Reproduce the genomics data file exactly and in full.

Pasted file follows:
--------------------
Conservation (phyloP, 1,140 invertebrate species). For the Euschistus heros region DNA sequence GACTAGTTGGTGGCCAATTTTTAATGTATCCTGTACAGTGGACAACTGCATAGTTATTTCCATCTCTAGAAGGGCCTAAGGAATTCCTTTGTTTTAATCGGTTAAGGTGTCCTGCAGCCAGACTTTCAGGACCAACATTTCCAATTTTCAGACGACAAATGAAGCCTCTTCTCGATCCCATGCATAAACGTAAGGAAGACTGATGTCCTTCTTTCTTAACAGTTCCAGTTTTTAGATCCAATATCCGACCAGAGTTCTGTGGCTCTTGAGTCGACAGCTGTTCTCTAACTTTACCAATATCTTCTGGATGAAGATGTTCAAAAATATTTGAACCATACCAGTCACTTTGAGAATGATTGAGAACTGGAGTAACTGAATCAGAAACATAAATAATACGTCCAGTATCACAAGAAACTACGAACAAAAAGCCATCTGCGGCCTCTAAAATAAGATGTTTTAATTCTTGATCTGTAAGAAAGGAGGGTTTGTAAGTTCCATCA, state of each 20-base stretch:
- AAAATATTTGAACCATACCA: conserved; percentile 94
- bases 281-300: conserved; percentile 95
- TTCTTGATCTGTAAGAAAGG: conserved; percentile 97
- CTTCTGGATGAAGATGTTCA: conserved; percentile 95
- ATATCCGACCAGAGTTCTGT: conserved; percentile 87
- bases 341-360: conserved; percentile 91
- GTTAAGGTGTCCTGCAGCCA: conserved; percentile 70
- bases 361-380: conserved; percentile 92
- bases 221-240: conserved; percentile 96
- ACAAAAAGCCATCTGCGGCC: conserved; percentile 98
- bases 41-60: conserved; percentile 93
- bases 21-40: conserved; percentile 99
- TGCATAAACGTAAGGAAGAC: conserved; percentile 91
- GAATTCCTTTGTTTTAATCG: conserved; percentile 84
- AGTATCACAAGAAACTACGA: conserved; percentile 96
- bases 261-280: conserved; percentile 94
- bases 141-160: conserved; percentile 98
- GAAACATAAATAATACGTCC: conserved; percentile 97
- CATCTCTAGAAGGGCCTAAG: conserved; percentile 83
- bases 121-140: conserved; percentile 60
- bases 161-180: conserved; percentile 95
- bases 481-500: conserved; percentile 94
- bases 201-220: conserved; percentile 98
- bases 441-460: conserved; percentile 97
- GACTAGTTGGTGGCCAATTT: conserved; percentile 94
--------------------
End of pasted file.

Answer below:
Conservation (phyloP, 1,140 invertebrate species). For the Euschistus heros region DNA sequence GACTAGTTGGTGGCCAATTTTTAATGTATCCTGTACAGTGGACAACTGCATAGTTATTTCCATCTCTAGAAGGGCCTAAGGAATTCCTTTGTTTTAATCGGTTAAGGTGTCCTGCAGCCAGACTTTCAGGACCAACATTTCCAATTTTCAGACGACAAATGAAGCCTCTTCTCGATCCCATGCATAAACGTAAGGAAGACTGATGTCCTTCTTTCTTAACAGTTCCAGTTTTTAGATCCAATATCCGACCAGAGTTCTGTGGCTCTTGAGTCGACAGCTGTTCTCTAACTTTACCAATATCTTCTGGATGAAGATGTTCAAAAATATTTGAACCATACCAGTCACTTTGAGAATGATTGAGAACTGGAGTAACTGAATCAGAAACATAAATAATACGTCCAGTATCACAAGAAACTACGAACAAAAAGCCATCTGCGGCCTCTAAAATAAGATGTTTTAATTCTTGATCTGTAAGAAAGGAGGGTTTGTAAGTTCCATCA, state of each 20-base stretch:
- AAAATATTTGAACCATACCA: conserved; percentile 94
- bases 281-300: conserved; percentile 95
- TTCTTGATCTGTAAGAAAGG: conserved; percentile 97
- CTTCTGGATGAAGATGTTCA: conserved; percentile 95
- ATATCCGACCAGAGTTCTGT: conserved; percentile 87
- bases 341-360: conserved; percentile 91
- GTTAAGGTGTCCTGCAGCCA: conserved; percentile 70
- bases 361-380: conserved; percentile 92
- bases 221-240: conserved; percentile 96
- ACAAAAAGCCATCTGCGGCC: conserved; percentile 98
- bases 41-60: conserved; percentile 93
- bases 21-40: conserved; percentile 99
- TGCATAAACGTAAGGAAGAC: conserved; percentile 91
- GAATTCCTTTGTTTTAATCG: conserved; percentile 84
- AGTATCACAAGAAACTACGA: conserved; percentile 96
- bases 261-280: conserved; percentile 94
- bases 141-160: conserved; percentile 98
- GAAACATAAATAATACGTCC: conserved; percentile 97
- CATCTCTAGAAGGGCCTAAG: conserved; percentile 83
- bases 121-140: conserved; percentile 60
- bases 161-180: conserved; percentile 95
- bases 481-500: conserved; percentile 94
- bases 201-220: conserved; percentile 98
- bases 441-460: conserved; percentile 97
- GACTAGTTGGTGGCCAATTT: conserved; percentile 94